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Studiegids

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The Social Psychology of Organisational Behaviour

Vak
2012-2013

Admission requirements

Master’s students Psychology with specialisation Social and Organisational Psychology or Occupational Health Psychology.

Description

This course aims to integrate recent developments in social psychology with insights derived from organisational and economic psychology. The emphasis will be on the relevance of social psychological insights for the understanding of organisational behaviour.

Topics covered will include:

  • negotiation

  • social dilemmas

  • the functioning of groups and teams

  • relationships and trust

  • rationality of decisions

  • the importance of distributive and procedural justice concerns and norms.

The course meetings are based on classic journal articles as well as reports of applied research, conducted by former S&O-students. On the basis of these readings, students prepare written assignments and oral presentations in which they analyse organisational issues from various theoretical perspectives, develop interventions and thereby apply the theory to practice. The course meetings will provide further explanation and discussion of the relevant theory. Guest speakers will discuss the way in which they apply social psychological theories in their own professional practice in organizations.

This course will be offered twice during the academic year.

Course objectives

  • Students acquire advanced knowledge and insights about social psychological issues in organisational behaviour and about the methodological underpinnings of these insights.

  • Students learn how to refer to primary sources of this knowledge, i.e., articles in international top journals.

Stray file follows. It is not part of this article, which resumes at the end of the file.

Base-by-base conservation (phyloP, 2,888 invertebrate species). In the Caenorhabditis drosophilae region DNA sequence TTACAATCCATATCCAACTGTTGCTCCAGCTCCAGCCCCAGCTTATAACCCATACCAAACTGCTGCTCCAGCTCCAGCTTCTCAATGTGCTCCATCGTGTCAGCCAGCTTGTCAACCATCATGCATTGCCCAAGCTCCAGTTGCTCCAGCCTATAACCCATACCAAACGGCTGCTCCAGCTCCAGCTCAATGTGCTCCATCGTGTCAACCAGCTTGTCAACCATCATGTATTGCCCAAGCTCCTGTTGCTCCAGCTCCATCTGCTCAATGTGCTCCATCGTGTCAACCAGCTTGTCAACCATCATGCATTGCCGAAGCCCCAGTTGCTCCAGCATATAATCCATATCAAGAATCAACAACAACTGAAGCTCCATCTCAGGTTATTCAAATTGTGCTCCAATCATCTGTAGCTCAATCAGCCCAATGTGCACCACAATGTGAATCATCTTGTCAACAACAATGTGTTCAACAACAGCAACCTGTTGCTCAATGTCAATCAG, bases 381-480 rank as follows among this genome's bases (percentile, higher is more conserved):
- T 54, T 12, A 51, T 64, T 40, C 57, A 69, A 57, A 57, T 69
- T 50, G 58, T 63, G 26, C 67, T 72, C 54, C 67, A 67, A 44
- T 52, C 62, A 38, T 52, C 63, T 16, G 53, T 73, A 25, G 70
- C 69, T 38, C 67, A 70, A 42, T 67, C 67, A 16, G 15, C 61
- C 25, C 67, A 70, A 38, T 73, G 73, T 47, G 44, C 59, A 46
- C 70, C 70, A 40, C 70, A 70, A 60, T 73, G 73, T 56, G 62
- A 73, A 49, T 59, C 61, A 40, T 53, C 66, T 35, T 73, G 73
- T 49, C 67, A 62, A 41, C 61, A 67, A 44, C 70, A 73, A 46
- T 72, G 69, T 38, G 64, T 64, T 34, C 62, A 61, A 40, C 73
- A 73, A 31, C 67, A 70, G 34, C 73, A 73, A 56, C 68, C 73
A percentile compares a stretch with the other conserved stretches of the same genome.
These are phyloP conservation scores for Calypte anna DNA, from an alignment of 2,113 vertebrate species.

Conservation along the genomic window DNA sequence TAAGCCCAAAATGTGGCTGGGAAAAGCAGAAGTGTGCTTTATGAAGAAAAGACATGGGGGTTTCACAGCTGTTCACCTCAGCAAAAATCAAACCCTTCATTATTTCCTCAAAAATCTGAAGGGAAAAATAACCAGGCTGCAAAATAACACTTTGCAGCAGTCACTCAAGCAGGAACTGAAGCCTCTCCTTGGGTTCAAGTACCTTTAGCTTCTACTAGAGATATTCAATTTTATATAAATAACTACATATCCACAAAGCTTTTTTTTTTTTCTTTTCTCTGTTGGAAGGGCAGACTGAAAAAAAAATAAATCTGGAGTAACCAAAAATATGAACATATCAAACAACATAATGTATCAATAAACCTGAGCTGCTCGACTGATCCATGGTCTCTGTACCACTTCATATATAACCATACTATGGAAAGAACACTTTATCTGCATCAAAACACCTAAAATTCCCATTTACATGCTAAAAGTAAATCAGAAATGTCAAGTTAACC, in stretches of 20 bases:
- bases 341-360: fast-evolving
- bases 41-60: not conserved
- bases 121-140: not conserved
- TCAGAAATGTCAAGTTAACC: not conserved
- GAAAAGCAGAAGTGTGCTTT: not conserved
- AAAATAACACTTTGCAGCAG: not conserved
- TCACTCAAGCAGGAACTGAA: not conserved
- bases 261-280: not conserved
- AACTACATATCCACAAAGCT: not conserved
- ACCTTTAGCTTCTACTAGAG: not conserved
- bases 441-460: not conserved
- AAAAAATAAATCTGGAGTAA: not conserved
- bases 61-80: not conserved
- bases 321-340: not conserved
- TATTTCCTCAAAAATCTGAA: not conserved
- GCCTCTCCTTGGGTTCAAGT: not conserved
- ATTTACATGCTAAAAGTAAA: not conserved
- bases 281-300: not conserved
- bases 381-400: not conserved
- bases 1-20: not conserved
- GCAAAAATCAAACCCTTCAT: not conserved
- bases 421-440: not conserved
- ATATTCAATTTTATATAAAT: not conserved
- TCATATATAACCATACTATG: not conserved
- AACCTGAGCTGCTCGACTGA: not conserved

• Students learn how to apply this knowledge by analysing and conceptualizing real-life issues in organisational settings and to present their analyses orally as well as in writing.

  • Students will be challenged to reflect on their academic attitude in anticipation of their work as a professional in organisational settings.

Timetable

The Social Psychology of Organisational Behaviour (2012-2013):

Mode of instruction

  • The course is given in 10 workgroup meetings. When enrolling, you can choose between two otherwise identical options: (1) You can follow all 10 workgroups on Tuesday afternoon 15-18, or (2) You can follow the workgroups in principle on Monday afternoon 15-18, except for the 1st and 8th workgroup, which will be held on a Tuesday, even if you enrol for the Monday group.

  • Oral presentations

  • Written assignments

Assessment method

  • Rated oral presentations

  • Written assignments

  • Exam with multiple choice questions

From January 1, 2006 the Faculty of Social Sciences has instituted the Ephorus system to be used by instructors for the systematic detection of plagiarism in students’ written work. Please see the information concerning fraud .

Blackboard

Information available on blackboard.leidenuniv.nl

Reading list

  • Buunk, A.P., & Van Vugt, M. (2008). Applying Social Psychology. From problems to solutions. London: Sage.

Exemplary Reading List

Meeting 1: Introduction

  • Buunk, A. P., & Van Vugt, M. (2008). Applying Social Psychology: From problems to solutions. London: Sage. (Chapters 1-3) Jordan, C. H., & Zanna, M. P. (1999). How to read a journal article in social psychology. In R. F. Baumeister (Ed.), The self in social psychology (pp. 461-470). Philadelphia: Psychology Press.

Meeting 2: Applying Social Psychology

  • Buunk, A. P., & Van Vugt, M. (2008). Applying Social Psychology: From problems to solutions. London: Sage. (remaining Chapters) Staw, B. M. (1991). Dressing up like an organization: When psychological theories can explain organizational action. Journal of Management, 17, 805-819.